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Rights and Responsibilities of Test Takers

Posted by David Foster, Ph.D.

updated over a week ago

Originally published in Certification Magazine 11/2000.


Test takers have rights. Test takers have responsibilities, too. These points are made very clear in a pamphlet from the Joint Committee on Testing Practices. (JCTP is a coalition of several national associations interested in improving testing practices). The pamphlet outlines 10 rights and 10 responsibilities of test-takers. Anyone involved with producing, delivering, or taking tests should obtain a complete copy of the pamphlet, as this article's purpose is to discuss just a few of those points in regards to certification exams. 

The Rights of Test Takers

There are a couple are particularly important test-taker rights I want to discuss:

Be Tested with Measures That Meet Professional Standards

The third point in the JCTP pamphlet on the rights and responsibilities of test takers states, "As a test-taker, you have the right to be tested with measures that meet professional standards and that are appropriate, given the manner in which the test results will be used."

This means that test-takers have a right to pay for and take a well-built test where the results are used properly. The “professional standards” referred to in point three of the pamphlet can be found in several easy-to-access publications and textbooks (like this one) or provided by test-development consulting services (like these).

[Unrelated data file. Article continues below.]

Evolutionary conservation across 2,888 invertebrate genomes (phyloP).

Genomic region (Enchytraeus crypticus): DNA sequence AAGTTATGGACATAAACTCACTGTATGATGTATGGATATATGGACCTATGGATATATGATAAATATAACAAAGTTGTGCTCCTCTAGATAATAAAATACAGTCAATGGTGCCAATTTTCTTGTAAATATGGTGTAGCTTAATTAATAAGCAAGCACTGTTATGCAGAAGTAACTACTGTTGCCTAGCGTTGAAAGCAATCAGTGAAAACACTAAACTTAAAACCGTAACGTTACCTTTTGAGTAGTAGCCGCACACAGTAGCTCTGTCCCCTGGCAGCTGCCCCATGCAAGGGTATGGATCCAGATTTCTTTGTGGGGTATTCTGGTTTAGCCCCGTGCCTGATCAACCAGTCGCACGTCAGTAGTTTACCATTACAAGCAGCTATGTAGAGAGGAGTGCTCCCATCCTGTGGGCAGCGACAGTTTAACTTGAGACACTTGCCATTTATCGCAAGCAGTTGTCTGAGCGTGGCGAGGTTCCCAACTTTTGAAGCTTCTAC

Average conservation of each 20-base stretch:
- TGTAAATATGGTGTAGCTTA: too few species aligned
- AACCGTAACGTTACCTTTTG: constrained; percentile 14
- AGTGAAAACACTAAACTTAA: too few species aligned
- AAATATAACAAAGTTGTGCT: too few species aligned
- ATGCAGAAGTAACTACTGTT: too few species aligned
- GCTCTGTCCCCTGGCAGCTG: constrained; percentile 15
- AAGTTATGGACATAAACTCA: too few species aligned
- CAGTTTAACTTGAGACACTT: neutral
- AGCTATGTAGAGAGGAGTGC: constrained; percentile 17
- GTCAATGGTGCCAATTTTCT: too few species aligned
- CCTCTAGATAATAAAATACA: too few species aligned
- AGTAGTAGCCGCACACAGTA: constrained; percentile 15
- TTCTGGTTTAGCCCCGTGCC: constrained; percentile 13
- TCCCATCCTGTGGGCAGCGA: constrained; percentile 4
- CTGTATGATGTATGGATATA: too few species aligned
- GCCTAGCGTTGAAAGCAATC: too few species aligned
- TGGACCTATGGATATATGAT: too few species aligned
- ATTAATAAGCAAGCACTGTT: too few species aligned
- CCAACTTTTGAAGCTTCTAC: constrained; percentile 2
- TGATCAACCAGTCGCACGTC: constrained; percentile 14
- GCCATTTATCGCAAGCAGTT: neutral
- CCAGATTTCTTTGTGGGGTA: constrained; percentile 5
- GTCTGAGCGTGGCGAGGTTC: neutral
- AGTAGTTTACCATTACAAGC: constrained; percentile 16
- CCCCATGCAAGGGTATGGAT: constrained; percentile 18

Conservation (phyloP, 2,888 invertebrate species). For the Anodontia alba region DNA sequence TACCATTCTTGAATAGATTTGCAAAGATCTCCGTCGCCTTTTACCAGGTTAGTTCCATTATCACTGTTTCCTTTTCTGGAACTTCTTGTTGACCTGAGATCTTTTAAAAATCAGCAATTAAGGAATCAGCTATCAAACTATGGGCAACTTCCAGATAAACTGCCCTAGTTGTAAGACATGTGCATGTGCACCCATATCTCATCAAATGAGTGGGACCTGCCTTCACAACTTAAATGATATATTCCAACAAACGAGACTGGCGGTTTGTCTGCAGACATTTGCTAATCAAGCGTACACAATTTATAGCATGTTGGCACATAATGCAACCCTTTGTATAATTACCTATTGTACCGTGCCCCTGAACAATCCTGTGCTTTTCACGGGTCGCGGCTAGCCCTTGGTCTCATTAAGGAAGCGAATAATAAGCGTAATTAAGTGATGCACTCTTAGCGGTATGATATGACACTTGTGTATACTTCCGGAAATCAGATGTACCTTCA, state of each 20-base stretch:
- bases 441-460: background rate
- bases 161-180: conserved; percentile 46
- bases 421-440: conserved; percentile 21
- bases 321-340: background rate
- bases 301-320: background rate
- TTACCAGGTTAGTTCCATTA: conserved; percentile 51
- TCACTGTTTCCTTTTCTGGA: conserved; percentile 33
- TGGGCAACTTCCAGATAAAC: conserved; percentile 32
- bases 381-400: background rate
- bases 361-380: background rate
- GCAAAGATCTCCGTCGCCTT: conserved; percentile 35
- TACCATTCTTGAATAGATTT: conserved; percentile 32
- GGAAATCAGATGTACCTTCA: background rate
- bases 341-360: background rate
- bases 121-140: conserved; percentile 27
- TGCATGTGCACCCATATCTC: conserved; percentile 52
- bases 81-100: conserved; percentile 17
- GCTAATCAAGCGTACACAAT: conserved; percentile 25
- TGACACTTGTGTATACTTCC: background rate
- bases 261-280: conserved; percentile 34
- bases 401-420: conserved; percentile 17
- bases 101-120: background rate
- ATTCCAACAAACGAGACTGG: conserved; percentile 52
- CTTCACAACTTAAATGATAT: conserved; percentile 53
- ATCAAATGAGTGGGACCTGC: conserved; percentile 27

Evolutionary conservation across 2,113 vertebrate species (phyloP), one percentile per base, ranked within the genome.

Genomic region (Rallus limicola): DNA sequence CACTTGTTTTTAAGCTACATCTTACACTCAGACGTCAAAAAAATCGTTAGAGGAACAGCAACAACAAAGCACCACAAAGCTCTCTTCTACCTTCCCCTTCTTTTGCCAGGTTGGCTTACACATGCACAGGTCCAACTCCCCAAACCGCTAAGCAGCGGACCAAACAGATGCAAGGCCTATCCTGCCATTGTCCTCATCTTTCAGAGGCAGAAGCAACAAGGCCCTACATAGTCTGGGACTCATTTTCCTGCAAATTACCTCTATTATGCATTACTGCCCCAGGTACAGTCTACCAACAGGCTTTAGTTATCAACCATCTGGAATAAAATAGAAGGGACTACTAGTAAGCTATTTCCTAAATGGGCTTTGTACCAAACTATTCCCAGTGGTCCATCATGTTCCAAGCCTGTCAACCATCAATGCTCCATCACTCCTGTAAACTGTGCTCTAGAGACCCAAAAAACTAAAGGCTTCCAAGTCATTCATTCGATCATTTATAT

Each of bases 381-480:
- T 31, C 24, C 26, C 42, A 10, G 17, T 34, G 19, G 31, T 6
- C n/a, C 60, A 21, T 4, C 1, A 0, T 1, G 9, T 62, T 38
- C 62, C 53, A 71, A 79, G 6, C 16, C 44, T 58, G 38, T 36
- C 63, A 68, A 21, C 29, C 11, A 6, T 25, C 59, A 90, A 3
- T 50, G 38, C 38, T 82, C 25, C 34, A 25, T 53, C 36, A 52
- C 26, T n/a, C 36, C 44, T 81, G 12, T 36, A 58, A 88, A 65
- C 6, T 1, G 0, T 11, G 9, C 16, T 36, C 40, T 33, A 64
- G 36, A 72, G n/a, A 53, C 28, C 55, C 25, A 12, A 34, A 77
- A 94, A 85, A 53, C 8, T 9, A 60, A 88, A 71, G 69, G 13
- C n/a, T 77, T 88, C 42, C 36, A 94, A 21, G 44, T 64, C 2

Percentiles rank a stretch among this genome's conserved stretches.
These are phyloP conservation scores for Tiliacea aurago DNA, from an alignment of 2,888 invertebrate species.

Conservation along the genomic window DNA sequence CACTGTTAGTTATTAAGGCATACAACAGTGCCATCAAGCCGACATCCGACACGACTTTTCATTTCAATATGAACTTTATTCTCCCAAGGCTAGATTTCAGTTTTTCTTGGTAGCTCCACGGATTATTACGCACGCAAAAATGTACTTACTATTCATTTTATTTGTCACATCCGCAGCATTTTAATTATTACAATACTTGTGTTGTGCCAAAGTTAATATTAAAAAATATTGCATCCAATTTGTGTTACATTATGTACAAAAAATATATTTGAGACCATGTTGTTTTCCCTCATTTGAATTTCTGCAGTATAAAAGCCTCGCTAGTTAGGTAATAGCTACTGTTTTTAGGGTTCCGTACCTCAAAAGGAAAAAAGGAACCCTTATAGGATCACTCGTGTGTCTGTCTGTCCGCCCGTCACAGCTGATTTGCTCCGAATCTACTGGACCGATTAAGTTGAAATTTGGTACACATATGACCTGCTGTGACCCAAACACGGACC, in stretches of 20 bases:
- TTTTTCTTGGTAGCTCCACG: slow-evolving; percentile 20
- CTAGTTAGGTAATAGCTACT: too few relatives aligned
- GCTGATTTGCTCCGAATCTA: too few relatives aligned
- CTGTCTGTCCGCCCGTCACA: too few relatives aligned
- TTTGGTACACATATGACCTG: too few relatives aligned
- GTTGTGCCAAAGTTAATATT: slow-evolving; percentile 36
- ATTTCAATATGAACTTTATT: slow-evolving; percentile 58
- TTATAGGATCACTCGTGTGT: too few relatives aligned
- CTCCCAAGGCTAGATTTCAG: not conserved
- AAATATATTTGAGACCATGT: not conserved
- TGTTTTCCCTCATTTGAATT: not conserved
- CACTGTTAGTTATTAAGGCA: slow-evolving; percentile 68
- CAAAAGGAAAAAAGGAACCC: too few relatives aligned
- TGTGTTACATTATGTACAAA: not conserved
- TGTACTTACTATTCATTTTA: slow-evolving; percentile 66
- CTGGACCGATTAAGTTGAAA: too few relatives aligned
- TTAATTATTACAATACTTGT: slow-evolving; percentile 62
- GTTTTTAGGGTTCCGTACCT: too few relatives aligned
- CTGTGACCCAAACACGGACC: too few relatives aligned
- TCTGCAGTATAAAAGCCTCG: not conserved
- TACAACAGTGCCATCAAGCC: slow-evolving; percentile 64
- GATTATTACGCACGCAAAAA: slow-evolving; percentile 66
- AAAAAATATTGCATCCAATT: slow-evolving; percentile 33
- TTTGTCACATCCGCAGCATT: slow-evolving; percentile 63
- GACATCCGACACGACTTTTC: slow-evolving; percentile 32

Present Concerns About the Testing Process or Results

The tenth point in the pamphlet states that "As a test-taker, you have the right to present concerns about the testing process or your results and receive information about procedures that will be used to address such concerns."

In order to accommodate this right, certifying organizations must establish a method for handling test concerns. They must also inform certification candidates about that method.

I know what you’re thinking. Test publishers would probably rather spend limited resources creating a “well-built test” than provide to certification candidates an easy way to complain. Understandable, but a responsible certification program must provide an easy way to address these concerns.

Despite the most careful efforts, errors occur in tests and during the delivery of tests. Test takers notice these mistakes, and if they feel their score can be adversely affected, they should be able to report it and find out what can be done. Policies and procedures for dealing with these issues are easy to draft and publish to candidates (who will appreciate the customer-oriented professionalism and see added value in their certification). Addressing examinee concerns is not as difficult as it might first appear. I’ve personally dealt with hundreds of test complaints and learned that test-takers accept reasonable solutions and answers.

The Responsibilities of Test Takers

There are a couple are particularly important test-taker responsibilities from the JCTP pamphlet I want to discuss as well:

Follow Test Instructions and Represent Yourself Honestly

The sixth point in the pamphlet states that "As a test-taker, you have the responsibility to follow the test instructions you are given and represent yourself honestly during the testing."